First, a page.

“Did the world need another travel guide, and did we need to write it?” asks Laurie Woolever.
The question arose in March 2017, as she and the late Anthony Bourdain considered a guidebook that would catalog the world as seen through the famed chef and CNN host’s penetrating eyes. With his expanding roster of TV and publishing contracts, his co-author wondered, had the universe reached “peak Bourdain”?
No, she decided. “Maybe the world could use another travel guide, full of Tony’s acid wit and thoughtful observations and a few sly revelations of the mysterious contours of his battered heart.”
Woolever paints a vivid picture of eventually brainstorming the book on a single day a year later, in March 2018, sitting in a cloud of smoke at Bourdain’s dining room table. He had styled his Manhattan apartment as an homage to his favorite hotel suite at the Chateau Marmont in Los Angeles. She emerged smelling like she’d been out on the town in New York, before the city’s indoor smoking ban. Her head was filled with ideas for essays, such as one about the countries that had banned Bourdain—most famously, Azerbaijan, for traveling to the contentious Nagorno-Karabakh region.
It’s this feeling of being in the room with Bourdain that makes World Travel: An Irreverent Guide (Ecco, April 20; $35) so tantalizing. As someone who knew him for many years, I saw the effect he had when he sat down at a restaurant: The place would snap into the very best incarnation of itself.
His book of idiosyncratic tourism advice through cities in 43 countries provides that sense of intimacy. Sure, it evokes familiar, well-worn travel guides such as Let’s Go. It even includes “Arrival and Getting Around” tips for each place, information that’s readily available on innumerable websites. Most of the featured restaurants, hotels, and odd tourist attractions won’t surprise anyone who has watched a marathon of Bourdain’s Parts Unknown or No Reservations series or knows local food scenes in general.
But the fact is, World Travel is the closest you’ll ever get to hearing from Bourdain again. It’s wonderful to have him in your head when you walk into, say, Horumonyaki Dojo for all the barbecued organ meats in Osaka, which he calls the city of excess and the true culinary heart of Japan. Or to conjure him up while at Keens Steakhouse in Manhattan, when you cut into “a mammoth slab of bleeding roast beef, to be accompanied only, but only, by creamed spinach and maybe some hash browns.”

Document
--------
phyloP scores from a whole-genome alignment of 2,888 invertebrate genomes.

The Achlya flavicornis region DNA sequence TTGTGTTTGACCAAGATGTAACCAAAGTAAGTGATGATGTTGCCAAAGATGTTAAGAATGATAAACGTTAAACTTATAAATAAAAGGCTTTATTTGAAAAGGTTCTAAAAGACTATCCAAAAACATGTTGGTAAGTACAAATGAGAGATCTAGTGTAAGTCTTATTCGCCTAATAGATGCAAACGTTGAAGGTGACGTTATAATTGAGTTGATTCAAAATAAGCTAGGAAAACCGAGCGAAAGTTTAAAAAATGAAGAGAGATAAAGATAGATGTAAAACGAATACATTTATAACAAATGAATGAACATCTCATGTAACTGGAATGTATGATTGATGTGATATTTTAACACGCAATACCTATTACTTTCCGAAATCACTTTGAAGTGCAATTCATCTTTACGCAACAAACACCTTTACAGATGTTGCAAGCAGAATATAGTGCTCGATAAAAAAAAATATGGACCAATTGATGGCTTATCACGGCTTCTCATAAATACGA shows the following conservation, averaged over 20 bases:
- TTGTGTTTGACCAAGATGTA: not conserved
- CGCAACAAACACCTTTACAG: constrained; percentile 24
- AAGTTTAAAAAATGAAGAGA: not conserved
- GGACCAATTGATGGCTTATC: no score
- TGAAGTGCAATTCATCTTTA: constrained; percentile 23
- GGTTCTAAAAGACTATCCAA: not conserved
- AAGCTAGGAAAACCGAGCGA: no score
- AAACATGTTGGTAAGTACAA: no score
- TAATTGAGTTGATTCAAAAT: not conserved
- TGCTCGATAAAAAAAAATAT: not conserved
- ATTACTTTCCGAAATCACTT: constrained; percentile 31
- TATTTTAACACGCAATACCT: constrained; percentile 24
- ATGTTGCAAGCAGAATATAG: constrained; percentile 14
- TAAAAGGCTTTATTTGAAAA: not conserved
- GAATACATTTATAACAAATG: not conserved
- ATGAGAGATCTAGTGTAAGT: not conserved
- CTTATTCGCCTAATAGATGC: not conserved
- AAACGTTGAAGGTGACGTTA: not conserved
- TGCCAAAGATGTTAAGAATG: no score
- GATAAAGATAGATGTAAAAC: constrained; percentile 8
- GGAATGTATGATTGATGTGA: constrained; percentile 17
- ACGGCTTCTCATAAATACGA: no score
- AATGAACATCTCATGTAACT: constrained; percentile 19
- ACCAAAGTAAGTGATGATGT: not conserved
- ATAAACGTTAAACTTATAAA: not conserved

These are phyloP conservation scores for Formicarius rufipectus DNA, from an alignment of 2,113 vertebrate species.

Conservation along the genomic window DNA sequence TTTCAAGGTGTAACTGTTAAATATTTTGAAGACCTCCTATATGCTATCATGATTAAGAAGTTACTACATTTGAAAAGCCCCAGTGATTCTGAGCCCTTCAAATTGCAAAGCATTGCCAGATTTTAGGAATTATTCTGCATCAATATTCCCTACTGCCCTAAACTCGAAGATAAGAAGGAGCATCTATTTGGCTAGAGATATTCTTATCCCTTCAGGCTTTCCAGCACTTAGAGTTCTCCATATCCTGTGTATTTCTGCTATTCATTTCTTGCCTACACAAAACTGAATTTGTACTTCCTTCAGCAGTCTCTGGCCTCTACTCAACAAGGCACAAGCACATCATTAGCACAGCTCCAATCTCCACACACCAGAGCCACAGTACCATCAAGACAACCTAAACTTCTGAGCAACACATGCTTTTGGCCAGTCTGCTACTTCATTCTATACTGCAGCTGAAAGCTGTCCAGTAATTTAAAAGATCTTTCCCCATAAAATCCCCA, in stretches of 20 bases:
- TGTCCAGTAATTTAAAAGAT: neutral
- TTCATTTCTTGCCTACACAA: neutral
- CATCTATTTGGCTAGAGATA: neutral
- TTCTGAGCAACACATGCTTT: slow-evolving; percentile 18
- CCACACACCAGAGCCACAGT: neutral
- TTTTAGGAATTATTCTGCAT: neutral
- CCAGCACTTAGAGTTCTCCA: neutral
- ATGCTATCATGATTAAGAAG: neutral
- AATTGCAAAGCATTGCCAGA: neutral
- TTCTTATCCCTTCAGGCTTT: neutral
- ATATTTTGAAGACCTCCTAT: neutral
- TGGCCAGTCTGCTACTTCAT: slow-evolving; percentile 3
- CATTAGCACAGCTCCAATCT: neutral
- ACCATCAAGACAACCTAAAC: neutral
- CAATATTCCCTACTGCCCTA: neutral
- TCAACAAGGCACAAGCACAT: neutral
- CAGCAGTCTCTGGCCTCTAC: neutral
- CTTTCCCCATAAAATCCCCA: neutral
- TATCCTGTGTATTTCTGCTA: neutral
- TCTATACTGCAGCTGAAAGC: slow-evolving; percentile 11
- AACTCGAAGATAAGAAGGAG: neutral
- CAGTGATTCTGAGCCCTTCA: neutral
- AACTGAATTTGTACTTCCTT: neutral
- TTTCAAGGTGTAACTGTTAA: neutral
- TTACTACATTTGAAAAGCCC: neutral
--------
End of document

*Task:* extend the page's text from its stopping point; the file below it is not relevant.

His ability to sell a place is direct and singular. On the venerable Barcelona tapas bar Quimet & Quimet, where he recommends the anchovy and mussel sandwich, he notes, “If I lived across the street from this place, I’d quit my job and just hang out here all day, until all the money was gone.”
On Jerusalem: “First, look around. It’s like everybody says. It’s pretty. It’s awesome. It’s urban, sophisticated, hip, like Southern California, only nicer. Then you see the young draftees on the streets and you start to get the idea.” And when he was asked what is the greatest food city in the world, as he often was, he’d reply: “I always say that no one can say you’re wrong if you say Hong Kong.”
Yes, it has the trappings of a standard guidebook. But even the straightforward way the book dives in alphabetically by country feels like an adventure, a delightful surprise as you turn the page from Vienna (Austria) to Bhutan.
Disclosure: I not only knew Bourdain, I revered him. A dozen years ago he told me that before he visited a place, he liked to read fiction about it. For instance, Under the Volcano before getting on a plane to Mexico.
World Travel is nonfiction and probably not a book Bourdain himself would’ve consulted before exploring a place. But at a time when traveling abroad continues to feel like a fairy tale, thumbing through a book of recommendations that may or may not be outdated by the time you get through customs is still a bit like consuming a novel before a trip. It colors in the edges of a place and leaves you to discover what’s there for yourself, guided by a knowing voice.